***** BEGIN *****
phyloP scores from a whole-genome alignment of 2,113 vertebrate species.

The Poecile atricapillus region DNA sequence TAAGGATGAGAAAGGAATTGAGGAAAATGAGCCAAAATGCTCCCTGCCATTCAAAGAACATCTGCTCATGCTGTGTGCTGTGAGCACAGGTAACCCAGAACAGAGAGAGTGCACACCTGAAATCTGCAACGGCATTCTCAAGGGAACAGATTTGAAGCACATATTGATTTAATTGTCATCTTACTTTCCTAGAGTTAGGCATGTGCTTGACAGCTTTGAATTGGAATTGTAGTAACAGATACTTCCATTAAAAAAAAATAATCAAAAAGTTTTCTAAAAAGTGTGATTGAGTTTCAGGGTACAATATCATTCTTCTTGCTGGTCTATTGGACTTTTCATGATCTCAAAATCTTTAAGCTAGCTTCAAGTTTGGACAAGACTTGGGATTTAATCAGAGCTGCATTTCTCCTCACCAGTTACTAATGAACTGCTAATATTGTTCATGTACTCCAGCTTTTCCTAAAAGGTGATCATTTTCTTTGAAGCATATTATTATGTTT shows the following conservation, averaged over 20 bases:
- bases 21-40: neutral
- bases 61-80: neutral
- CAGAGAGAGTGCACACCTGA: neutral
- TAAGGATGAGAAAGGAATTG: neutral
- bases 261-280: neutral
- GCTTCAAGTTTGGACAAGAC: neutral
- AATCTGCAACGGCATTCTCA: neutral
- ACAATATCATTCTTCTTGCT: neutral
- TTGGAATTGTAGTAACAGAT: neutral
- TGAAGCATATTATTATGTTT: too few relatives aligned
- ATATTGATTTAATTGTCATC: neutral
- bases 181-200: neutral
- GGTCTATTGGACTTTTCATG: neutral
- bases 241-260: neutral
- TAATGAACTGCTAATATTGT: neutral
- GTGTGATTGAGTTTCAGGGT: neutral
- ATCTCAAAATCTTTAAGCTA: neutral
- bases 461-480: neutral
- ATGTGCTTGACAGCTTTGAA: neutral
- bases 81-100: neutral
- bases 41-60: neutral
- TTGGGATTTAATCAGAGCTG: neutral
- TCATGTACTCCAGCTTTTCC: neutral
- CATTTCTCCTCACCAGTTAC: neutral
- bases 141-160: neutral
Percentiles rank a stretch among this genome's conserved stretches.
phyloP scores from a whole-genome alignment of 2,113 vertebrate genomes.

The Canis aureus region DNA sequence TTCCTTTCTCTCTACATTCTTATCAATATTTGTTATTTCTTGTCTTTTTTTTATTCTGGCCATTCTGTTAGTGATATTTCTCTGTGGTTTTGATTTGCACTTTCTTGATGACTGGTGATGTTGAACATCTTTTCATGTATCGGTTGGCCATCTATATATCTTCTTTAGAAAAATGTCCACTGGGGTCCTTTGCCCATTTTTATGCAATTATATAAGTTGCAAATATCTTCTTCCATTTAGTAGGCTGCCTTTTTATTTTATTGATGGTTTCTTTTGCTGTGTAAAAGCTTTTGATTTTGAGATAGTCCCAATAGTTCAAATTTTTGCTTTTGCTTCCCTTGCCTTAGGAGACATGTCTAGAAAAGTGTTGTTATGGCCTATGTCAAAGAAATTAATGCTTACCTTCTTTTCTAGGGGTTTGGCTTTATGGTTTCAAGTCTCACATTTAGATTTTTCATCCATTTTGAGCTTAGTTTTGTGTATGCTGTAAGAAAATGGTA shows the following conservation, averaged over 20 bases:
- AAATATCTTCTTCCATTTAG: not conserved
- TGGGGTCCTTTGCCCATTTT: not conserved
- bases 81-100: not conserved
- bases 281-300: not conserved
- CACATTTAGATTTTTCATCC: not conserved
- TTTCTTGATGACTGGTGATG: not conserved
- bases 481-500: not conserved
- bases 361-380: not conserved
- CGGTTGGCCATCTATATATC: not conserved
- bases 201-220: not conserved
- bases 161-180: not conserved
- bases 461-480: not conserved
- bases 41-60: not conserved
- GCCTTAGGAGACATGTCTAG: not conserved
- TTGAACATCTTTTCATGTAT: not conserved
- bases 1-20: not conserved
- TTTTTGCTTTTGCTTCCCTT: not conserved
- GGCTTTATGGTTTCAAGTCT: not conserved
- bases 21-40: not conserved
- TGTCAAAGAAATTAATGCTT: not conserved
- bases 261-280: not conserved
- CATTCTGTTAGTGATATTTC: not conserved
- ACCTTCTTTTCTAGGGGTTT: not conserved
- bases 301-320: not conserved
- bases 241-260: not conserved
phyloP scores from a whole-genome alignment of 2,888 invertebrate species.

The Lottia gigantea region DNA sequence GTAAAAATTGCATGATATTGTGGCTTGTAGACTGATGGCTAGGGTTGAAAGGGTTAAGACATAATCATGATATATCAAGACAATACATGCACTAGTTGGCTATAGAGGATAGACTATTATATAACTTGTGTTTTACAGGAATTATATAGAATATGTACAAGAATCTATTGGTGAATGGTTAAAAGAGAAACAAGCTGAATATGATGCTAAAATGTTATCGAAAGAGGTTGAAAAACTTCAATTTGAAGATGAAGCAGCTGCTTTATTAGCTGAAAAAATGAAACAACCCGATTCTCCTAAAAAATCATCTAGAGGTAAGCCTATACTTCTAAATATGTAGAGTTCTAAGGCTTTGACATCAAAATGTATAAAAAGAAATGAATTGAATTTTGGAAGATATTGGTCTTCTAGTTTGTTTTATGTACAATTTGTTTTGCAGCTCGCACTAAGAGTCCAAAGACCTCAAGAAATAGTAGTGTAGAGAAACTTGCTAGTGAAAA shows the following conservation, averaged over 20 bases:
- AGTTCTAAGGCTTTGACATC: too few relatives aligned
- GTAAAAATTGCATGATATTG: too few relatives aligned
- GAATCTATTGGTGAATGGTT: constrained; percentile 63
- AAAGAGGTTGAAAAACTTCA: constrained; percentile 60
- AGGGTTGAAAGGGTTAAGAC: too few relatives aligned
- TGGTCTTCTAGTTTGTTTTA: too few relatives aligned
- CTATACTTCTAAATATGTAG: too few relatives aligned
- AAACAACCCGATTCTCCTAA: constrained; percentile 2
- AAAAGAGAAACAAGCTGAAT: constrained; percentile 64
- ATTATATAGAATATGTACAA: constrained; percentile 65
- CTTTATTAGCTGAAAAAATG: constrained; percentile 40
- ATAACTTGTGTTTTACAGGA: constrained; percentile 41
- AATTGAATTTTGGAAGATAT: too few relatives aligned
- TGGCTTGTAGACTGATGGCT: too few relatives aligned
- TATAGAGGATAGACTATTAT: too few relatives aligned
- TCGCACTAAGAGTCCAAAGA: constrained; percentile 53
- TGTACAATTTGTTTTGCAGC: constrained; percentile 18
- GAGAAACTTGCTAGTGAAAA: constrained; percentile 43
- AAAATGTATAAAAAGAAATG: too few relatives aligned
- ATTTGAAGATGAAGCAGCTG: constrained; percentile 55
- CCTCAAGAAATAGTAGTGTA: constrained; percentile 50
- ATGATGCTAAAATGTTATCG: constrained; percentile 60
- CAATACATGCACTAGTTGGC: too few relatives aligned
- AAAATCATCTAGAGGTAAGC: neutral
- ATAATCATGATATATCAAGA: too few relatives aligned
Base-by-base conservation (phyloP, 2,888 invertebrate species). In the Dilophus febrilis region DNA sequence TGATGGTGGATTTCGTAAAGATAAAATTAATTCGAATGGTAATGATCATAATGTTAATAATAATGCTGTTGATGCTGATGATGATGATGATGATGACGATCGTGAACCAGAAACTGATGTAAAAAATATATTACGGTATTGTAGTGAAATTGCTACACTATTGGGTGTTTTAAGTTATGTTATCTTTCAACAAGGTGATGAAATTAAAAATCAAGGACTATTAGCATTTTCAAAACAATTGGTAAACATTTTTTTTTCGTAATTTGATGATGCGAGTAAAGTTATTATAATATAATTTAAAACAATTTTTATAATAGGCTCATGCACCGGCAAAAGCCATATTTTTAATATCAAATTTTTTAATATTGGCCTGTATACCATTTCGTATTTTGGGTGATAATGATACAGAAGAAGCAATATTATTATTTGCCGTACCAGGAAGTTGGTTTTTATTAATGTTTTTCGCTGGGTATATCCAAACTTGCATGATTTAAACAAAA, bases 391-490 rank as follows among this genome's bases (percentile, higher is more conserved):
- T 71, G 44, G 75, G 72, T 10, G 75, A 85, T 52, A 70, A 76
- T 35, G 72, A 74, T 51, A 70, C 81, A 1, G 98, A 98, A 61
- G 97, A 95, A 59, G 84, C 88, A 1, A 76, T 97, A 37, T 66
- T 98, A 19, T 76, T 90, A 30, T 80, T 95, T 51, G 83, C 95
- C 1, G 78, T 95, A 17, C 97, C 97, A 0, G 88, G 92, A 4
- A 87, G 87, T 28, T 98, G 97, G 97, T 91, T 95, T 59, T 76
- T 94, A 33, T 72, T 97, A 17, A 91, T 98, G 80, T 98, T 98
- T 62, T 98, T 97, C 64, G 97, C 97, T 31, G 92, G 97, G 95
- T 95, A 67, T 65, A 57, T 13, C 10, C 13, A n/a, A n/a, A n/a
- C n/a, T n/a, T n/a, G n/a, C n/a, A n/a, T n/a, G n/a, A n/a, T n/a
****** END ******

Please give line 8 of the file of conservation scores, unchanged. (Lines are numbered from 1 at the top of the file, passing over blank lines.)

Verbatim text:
- GCTTCAAGTTTGGACAAGAC: neutral